At the brink of World War I when the U.S. was facing a financial crisis, it was McAdoo who secured the U.S. loyalty to the gold standard.  Then in September 1917 he gave a passionate speech to a group of New York bankers where he detailed the broken promises by the German government which had led to the loss of American lives.  He also spoke of threats within the US when he said: "There are some noisy agitators and disloyal writers in this country who have persistently endeavored to confuse the issue and to carry on a seditious and subtle propaganda for the purpose of producing discontent among the people and of giving aid and encouragement to the enemies of the United States."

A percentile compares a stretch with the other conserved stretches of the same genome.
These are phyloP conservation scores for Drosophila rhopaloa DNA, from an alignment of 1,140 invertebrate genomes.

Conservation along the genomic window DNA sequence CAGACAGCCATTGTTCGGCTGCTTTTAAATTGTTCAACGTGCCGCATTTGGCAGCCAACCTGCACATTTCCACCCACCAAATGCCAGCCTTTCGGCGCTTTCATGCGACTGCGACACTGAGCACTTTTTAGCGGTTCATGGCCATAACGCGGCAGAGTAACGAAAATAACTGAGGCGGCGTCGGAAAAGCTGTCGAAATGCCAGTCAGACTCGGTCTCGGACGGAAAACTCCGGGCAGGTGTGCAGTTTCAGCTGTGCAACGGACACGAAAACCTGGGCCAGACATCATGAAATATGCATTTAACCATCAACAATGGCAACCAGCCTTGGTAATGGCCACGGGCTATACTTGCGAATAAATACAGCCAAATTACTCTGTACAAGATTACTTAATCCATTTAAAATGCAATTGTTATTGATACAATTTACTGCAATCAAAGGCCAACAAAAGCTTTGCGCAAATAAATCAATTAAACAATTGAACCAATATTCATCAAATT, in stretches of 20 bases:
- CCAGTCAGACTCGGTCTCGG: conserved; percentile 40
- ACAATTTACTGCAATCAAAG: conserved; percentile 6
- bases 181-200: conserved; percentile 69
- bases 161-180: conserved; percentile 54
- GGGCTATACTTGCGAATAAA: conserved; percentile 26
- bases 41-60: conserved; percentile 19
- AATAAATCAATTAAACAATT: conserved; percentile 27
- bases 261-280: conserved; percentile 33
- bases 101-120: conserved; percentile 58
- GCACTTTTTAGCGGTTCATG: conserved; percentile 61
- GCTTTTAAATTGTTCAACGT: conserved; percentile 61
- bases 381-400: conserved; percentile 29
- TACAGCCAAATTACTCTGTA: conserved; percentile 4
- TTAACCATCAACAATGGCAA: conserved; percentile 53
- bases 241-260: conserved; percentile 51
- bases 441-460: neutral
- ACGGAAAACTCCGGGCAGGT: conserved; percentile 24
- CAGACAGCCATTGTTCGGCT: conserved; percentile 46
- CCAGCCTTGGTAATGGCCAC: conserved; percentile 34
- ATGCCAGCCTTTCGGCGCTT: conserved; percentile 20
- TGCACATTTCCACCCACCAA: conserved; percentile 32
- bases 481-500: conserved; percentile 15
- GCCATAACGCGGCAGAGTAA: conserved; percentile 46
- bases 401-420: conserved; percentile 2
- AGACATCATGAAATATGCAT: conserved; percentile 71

He then rallied citizens to meet the cause by buying Liberty bonds to fund the war. In the 1920s, he ran twice for the Democratic nomination for President. In the 1924 election, his nomination failed largely because of the endorsement of the Ku Klux Klan.

President Wilson with his granddaughter,
Ellen Wilson McAdoo, Library of Congress,
Prints and Photographs Division, photograph by
Harris & Ewing, LC-DIG-hec-18044
At the 1932 Democratic Convention in Chicago, after three ballots, Franklin D. Roosevelt had not secured the two-thirds majority necessary for the nomination. Leading Democrat, Joseph P. Kennedy, Sr., with the help of William Randolph Hearst, managed to pursuade Speaker of the House, John Garner, to drop out of the race to end a deadlock and throw support to Roosevelt. When McAdoo, who had supported Garner, learned of the decision, he threw California's delegates to Roosevelt, and the other states fell in line behind Roosevelt.

After moving to Los Angeles, California, he served as Senator of the state from 1933-1938.